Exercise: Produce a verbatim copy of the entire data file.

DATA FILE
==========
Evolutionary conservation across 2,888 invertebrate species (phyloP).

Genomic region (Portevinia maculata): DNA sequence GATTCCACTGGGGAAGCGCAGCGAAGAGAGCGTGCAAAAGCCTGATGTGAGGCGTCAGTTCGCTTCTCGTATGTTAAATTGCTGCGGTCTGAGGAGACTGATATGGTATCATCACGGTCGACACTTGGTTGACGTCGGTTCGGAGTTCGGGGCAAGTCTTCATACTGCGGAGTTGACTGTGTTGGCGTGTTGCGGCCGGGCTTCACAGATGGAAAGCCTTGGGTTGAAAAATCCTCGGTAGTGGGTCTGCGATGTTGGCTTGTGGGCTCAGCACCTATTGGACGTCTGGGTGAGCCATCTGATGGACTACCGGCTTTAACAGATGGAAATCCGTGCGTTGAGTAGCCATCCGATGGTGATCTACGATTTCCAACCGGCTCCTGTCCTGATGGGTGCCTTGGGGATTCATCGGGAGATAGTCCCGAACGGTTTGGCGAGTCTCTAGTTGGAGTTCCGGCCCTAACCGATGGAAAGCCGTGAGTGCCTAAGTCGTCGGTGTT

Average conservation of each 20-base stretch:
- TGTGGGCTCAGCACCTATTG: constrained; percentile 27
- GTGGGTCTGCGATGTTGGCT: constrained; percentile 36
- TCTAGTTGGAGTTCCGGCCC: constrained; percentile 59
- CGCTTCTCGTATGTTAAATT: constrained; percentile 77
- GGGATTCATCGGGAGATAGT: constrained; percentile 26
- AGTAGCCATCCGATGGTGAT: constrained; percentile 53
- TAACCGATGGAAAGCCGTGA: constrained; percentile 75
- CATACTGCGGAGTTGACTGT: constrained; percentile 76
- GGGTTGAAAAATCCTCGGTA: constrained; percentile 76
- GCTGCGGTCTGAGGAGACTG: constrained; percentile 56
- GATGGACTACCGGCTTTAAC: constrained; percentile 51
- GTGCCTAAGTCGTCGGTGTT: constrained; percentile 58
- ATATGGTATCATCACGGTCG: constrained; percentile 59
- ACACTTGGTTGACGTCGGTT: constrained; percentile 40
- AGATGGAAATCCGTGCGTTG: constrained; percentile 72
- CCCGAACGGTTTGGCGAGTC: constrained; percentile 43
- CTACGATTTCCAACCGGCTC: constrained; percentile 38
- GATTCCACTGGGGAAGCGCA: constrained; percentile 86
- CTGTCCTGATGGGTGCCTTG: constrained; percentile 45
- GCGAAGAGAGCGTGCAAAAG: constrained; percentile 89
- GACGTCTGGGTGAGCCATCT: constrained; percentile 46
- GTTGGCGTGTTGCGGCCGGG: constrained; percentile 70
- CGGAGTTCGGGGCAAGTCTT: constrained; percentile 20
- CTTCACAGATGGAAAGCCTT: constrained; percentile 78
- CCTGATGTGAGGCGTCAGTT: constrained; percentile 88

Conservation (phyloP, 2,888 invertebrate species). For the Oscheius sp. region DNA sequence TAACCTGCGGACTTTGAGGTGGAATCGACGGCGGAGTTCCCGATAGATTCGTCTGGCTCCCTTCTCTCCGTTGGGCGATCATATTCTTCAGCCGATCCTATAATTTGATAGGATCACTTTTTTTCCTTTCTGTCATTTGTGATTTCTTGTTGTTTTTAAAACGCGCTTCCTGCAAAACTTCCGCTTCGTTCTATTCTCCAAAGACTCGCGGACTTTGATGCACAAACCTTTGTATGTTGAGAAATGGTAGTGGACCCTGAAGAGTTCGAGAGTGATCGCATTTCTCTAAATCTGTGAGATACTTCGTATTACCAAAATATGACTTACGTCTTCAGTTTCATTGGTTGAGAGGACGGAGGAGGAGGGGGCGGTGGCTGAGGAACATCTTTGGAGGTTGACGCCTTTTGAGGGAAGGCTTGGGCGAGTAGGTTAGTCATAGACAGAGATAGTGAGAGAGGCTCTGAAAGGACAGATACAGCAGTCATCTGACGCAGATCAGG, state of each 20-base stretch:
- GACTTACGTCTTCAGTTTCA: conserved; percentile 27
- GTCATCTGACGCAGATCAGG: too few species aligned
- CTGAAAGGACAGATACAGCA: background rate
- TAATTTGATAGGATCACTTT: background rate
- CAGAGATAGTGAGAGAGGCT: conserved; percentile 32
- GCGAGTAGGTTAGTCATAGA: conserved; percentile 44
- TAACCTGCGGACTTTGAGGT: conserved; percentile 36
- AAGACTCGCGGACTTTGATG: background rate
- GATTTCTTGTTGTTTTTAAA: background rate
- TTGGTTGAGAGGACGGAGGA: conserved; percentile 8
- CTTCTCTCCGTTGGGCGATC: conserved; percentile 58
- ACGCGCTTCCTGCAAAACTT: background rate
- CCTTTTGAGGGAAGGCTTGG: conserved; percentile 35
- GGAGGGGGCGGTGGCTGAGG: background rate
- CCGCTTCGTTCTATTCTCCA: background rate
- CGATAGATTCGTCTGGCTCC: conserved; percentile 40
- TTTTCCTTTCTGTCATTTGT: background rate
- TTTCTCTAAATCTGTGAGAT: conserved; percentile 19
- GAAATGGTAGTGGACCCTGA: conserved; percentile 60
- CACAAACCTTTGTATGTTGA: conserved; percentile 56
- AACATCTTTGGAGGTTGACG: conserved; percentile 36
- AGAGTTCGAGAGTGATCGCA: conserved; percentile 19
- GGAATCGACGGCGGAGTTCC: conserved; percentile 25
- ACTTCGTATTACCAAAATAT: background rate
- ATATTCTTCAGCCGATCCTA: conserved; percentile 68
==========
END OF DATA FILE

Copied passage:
Evolutionary conservation across 2,888 invertebrate species (phyloP).

Genomic region (Portevinia maculata): DNA sequence GATTCCACTGGGGAAGCGCAGCGAAGAGAGCGTGCAAAAGCCTGATGTGAGGCGTCAGTTCGCTTCTCGTATGTTAAATTGCTGCGGTCTGAGGAGACTGATATGGTATCATCACGGTCGACACTTGGTTGACGTCGGTTCGGAGTTCGGGGCAAGTCTTCATACTGCGGAGTTGACTGTGTTGGCGTGTTGCGGCCGGGCTTCACAGATGGAAAGCCTTGGGTTGAAAAATCCTCGGTAGTGGGTCTGCGATGTTGGCTTGTGGGCTCAGCACCTATTGGACGTCTGGGTGAGCCATCTGATGGACTACCGGCTTTAACAGATGGAAATCCGTGCGTTGAGTAGCCATCCGATGGTGATCTACGATTTCCAACCGGCTCCTGTCCTGATGGGTGCCTTGGGGATTCATCGGGAGATAGTCCCGAACGGTTTGGCGAGTCTCTAGTTGGAGTTCCGGCCCTAACCGATGGAAAGCCGTGAGTGCCTAAGTCGTCGGTGTT

Average conservation of each 20-base stretch:
- TGTGGGCTCAGCACCTATTG: constrained; percentile 27
- GTGGGTCTGCGATGTTGGCT: constrained; percentile 36
- TCTAGTTGGAGTTCCGGCCC: constrained; percentile 59
- CGCTTCTCGTATGTTAAATT: constrained; percentile 77
- GGGATTCATCGGGAGATAGT: constrained; percentile 26
- AGTAGCCATCCGATGGTGAT: constrained; percentile 53
- TAACCGATGGAAAGCCGTGA: constrained; percentile 75
- CATACTGCGGAGTTGACTGT: constrained; percentile 76
- GGGTTGAAAAATCCTCGGTA: constrained; percentile 76
- GCTGCGGTCTGAGGAGACTG: constrained; percentile 56
- GATGGACTACCGGCTTTAAC: constrained; percentile 51
- GTGCCTAAGTCGTCGGTGTT: constrained; percentile 58
- ATATGGTATCATCACGGTCG: constrained; percentile 59
- ACACTTGGTTGACGTCGGTT: constrained; percentile 40
- AGATGGAAATCCGTGCGTTG: constrained; percentile 72
- CCCGAACGGTTTGGCGAGTC: constrained; percentile 43
- CTACGATTTCCAACCGGCTC: constrained; percentile 38
- GATTCCACTGGGGAAGCGCA: constrained; percentile 86
- CTGTCCTGATGGGTGCCTTG: constrained; percentile 45
- GCGAAGAGAGCGTGCAAAAG: constrained; percentile 89
- GACGTCTGGGTGAGCCATCT: constrained; percentile 46
- GTTGGCGTGTTGCGGCCGGG: constrained; percentile 70
- CGGAGTTCGGGGCAAGTCTT: constrained; percentile 20
- CTTCACAGATGGAAAGCCTT: constrained; percentile 78
- CCTGATGTGAGGCGTCAGTT: constrained; percentile 88

Conservation (phyloP, 2,888 invertebrate species). For the Oscheius sp. region DNA sequence TAACCTGCGGACTTTGAGGTGGAATCGACGGCGGAGTTCCCGATAGATTCGTCTGGCTCCCTTCTCTCCGTTGGGCGATCATATTCTTCAGCCGATCCTATAATTTGATAGGATCACTTTTTTTCCTTTCTGTCATTTGTGATTTCTTGTTGTTTTTAAAACGCGCTTCCTGCAAAACTTCCGCTTCGTTCTATTCTCCAAAGACTCGCGGACTTTGATGCACAAACCTTTGTATGTTGAGAAATGGTAGTGGACCCTGAAGAGTTCGAGAGTGATCGCATTTCTCTAAATCTGTGAGATACTTCGTATTACCAAAATATGACTTACGTCTTCAGTTTCATTGGTTGAGAGGACGGAGGAGGAGGGGGCGGTGGCTGAGGAACATCTTTGGAGGTTGACGCCTTTTGAGGGAAGGCTTGGGCGAGTAGGTTAGTCATAGACAGAGATAGTGAGAGAGGCTCTGAAAGGACAGATACAGCAGTCATCTGACGCAGATCAGG, state of each 20-base stretch:
- GACTTACGTCTTCAGTTTCA: conserved; percentile 27
- GTCATCTGACGCAGATCAGG: too few species aligned
- CTGAAAGGACAGATACAGCA: background rate
- TAATTTGATAGGATCACTTT: background rate
- CAGAGATAGTGAGAGAGGCT: conserved; percentile 32
- GCGAGTAGGTTAGTCATAGA: conserved; percentile 44
- TAACCTGCGGACTTTGAGGT: conserved; percentile 36
- AAGACTCGCGGACTTTGATG: background rate
- GATTTCTTGTTGTTTTTAAA: background rate
- TTGGTTGAGAGGACGGAGGA: conserved; percentile 8
- CTTCTCTCCGTTGGGCGATC: conserved; percentile 58
- ACGCGCTTCCTGCAAAACTT: background rate
- CCTTTTGAGGGAAGGCTTGG: conserved; percentile 35
- GGAGGGGGCGGTGGCTGAGG: background rate
- CCGCTTCGTTCTATTCTCCA: background rate
- CGATAGATTCGTCTGGCTCC: conserved; percentile 40
- TTTTCCTTTCTGTCATTTGT: background rate
- TTTCTCTAAATCTGTGAGAT: conserved; percentile 19
- GAAATGGTAGTGGACCCTGA: conserved; percentile 60
- CACAAACCTTTGTATGTTGA: conserved; percentile 56
- AACATCTTTGGAGGTTGACG: conserved; percentile 36
- AGAGTTCGAGAGTGATCGCA: conserved; percentile 19
- GGAATCGACGGCGGAGTTCC: conserved; percentile 25
- ACTTCGTATTACCAAAATAT: background rate
- ATATTCTTCAGCCGATCCTA: conserved; percentile 68